Kenya is characterised by a fragile health system with inadequate infrastructure, lack of human resources and distribution inequalities in services utilisation.
Currently, Kenya experiences a governance transition with health care systems being decentralised from the national level to devolved county governments. Due to this decentralisation, persistent challenges have arisen.
Diabetes is emerging as a chronic non-communicable disease (NCD) of public health concern. Diabetic foot is now the leading cause of prolonged hospitalisation and amputation. This results in a major economic burden to families, society and the health sector.
In Nairobi, there are only two trained podiatrists and three diabetic foot care nurses. Despite the great gains made in the WDF-funded project WDF07-302, treatment and rehabilitation of specific diabetic foot complications continues to be scarce in some parts of the country. Currently, a few public health facilities are served by health care providers who have had basic training on foot care. There is an urgency to train primary health orthopaedic technologists on simple innovative diabetic foot techniques for preventive and rehabilitative solutions.
The aim is to improve diabetic foot awareness and care in Kenya.
This project will build upon the structures laid out by the WDF- funded projects WDF07-302 and WDF09-436.
As the health care services become decentralised there is a need to strengthen three advanced clinics to serve as regional centres of excellence. They will serve as mentors and training hubs for best practices on diabetic foot. The centres will act as central coordinating units to streamline the referral mechanisms among the local health facilities, diabetic foot clinics and community health workers.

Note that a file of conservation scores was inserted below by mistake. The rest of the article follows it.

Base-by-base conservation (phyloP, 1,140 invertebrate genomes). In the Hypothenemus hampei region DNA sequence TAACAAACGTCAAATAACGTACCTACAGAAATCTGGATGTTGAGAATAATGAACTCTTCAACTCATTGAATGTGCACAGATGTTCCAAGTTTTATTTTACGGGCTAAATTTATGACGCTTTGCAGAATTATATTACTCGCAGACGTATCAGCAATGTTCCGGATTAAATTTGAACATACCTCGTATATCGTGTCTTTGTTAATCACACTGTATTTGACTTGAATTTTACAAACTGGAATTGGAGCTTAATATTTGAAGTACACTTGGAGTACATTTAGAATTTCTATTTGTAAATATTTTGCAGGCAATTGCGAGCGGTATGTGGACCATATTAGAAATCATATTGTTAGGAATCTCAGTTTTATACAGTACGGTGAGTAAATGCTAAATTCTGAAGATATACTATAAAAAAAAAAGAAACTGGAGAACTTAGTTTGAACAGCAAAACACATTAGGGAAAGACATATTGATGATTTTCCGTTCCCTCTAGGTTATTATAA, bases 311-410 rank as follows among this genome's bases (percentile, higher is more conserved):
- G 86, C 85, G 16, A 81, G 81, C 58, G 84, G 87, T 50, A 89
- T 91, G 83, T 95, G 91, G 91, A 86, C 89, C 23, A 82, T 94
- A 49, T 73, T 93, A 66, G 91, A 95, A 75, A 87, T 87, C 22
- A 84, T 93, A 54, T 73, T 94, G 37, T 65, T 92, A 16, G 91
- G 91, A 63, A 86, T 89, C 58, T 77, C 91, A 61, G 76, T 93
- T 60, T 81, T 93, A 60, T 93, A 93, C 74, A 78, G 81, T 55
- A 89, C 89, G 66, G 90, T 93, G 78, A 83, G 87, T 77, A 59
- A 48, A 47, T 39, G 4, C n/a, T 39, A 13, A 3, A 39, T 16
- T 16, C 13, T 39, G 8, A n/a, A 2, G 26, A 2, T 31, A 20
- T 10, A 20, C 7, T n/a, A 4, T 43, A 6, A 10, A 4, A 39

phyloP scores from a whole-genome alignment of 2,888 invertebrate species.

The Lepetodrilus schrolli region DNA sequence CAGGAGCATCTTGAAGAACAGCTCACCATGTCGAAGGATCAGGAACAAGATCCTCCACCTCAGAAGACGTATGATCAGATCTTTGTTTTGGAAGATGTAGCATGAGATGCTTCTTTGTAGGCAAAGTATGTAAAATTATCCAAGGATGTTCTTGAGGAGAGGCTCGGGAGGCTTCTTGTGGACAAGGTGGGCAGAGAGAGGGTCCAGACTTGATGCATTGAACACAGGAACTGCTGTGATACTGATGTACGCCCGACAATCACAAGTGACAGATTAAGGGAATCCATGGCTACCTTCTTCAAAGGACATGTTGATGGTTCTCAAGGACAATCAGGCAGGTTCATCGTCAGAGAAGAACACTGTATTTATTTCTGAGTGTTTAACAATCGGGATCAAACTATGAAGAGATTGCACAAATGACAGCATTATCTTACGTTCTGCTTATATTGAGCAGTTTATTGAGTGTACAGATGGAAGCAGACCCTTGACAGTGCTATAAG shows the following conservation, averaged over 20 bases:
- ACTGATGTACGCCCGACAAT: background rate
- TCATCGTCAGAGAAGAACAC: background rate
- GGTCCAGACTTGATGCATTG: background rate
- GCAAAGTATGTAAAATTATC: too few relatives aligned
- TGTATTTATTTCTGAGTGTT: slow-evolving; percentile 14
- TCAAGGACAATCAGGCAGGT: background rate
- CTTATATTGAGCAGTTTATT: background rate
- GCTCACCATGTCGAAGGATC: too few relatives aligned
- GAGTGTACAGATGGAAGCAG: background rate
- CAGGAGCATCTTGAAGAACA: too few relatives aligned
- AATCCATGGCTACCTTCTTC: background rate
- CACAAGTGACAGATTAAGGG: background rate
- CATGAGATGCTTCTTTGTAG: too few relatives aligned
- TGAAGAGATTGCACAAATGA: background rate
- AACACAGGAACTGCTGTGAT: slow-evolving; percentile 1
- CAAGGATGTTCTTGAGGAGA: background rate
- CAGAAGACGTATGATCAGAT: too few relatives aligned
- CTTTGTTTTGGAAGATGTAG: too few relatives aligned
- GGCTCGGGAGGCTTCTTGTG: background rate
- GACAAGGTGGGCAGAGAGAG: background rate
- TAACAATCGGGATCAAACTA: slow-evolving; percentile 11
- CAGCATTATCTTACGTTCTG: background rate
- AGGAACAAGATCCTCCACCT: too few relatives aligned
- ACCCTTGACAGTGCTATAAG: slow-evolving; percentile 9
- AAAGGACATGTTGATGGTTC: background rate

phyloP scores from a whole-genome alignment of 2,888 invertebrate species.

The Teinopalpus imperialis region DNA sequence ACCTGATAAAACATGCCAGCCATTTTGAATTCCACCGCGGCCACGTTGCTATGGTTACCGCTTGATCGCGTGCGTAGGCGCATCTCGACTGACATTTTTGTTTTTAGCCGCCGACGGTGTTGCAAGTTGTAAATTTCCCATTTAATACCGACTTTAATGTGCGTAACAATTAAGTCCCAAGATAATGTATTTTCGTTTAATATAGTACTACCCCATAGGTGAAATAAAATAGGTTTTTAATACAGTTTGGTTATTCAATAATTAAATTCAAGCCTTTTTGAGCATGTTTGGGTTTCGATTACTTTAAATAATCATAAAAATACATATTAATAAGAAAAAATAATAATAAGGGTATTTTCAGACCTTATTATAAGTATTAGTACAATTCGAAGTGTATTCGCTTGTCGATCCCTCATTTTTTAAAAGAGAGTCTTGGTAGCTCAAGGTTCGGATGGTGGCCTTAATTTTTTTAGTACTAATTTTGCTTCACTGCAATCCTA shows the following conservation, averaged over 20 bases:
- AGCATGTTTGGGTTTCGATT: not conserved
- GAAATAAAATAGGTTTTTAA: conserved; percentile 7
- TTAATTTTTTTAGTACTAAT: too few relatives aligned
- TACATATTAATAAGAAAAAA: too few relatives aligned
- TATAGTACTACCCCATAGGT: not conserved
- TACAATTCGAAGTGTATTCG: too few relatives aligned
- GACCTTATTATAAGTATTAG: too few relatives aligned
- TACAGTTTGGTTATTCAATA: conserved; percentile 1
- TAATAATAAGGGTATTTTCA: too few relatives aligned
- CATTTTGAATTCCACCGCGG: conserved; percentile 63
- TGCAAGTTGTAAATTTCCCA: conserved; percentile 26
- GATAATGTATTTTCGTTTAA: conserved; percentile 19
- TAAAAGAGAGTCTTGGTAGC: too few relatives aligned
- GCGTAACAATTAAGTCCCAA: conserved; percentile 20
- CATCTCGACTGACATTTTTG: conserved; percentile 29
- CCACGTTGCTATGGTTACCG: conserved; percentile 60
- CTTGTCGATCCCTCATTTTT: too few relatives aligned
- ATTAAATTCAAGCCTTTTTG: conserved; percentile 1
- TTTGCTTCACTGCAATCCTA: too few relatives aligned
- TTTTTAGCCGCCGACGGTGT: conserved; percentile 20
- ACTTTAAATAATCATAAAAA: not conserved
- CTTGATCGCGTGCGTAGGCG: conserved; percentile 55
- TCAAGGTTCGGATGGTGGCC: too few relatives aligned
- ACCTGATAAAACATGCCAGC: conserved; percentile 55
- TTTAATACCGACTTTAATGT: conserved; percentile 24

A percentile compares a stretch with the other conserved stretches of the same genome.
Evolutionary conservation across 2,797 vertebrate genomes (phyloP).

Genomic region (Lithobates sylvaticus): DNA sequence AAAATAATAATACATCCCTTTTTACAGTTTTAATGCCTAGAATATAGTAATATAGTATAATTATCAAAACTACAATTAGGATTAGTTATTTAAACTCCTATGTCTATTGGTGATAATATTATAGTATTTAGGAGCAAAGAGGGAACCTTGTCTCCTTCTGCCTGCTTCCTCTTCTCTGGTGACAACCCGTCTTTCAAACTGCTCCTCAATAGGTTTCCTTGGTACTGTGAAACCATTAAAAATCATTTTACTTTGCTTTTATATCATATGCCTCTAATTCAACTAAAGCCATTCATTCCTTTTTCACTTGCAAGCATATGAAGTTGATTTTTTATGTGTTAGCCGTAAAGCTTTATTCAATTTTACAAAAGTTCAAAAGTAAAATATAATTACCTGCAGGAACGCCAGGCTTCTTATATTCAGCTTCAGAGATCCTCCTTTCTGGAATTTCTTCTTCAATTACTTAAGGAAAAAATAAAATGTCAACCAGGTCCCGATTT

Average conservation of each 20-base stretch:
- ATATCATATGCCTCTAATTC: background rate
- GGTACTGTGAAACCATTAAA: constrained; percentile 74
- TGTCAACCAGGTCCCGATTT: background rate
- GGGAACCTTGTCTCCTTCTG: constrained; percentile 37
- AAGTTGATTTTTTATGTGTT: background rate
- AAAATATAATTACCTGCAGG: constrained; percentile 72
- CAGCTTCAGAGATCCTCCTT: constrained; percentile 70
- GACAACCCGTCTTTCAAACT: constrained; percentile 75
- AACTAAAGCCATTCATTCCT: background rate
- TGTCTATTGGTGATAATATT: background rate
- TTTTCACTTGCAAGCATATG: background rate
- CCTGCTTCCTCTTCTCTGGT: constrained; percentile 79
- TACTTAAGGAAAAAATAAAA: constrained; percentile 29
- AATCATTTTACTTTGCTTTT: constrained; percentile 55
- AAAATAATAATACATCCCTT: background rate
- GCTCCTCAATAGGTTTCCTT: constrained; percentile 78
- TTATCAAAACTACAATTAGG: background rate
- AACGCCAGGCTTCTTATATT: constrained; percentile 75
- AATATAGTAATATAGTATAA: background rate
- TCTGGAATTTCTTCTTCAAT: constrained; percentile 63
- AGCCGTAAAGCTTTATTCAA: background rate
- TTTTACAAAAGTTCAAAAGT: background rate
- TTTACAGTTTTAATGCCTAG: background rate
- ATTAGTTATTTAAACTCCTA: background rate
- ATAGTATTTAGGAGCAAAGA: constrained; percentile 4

The monitoring and evaluation of the centres will be integrated with the national diabetes strategy (developed during the WDF09-436 project) to create synergies for planning and policy development. This will foster the sustainability of the project.
A training curriculum will be developed to facilitate the training of primary health orthopaedic technologists in diabetic foot care. Health care professionals will receive training in forming, formalising and strengthening community diabetes support groups. This will provide a vital platform for interacting and sharing experiences on diabetes foot self-management and prevention of complications. Previously developed educational materials will be revised, translated into Kiswahili and disseminated.
The existing 35 basic foot care clinics (established during the WDF 07-302 project) will be strengthened to an advanced level by equipping them with foot care equipment and tools to increase their preventive diagnostic and treatment capacities. The mobile foot clinic will continue to provide care and education to patients from various counties.
Through community awareness activities, free screening camps and local media, it is envisioned that over 5 million people will be reached with information on simple measures to prevent diabetes foot complications.
- 3 advanced clinics to become centres of excellence
- 30 health orthopaedic technologists trained
- 300 community health care workers and peer educators trained
- 460 health care providers trained
- 3,000 posters disseminated
- 15,000 patient education brochures disseminated
- 35 basic clinics to become advanced clinic
- 3 advanced clinics become centres of excellence
- 65 health orthopaedic technologists trained
- 267 community health care workers and peer educators trained
- 400 health care providers trained
- 30 basic clinics established and 16 advanced clinics established
- More than 50,000 patients screened for diabetes foot complications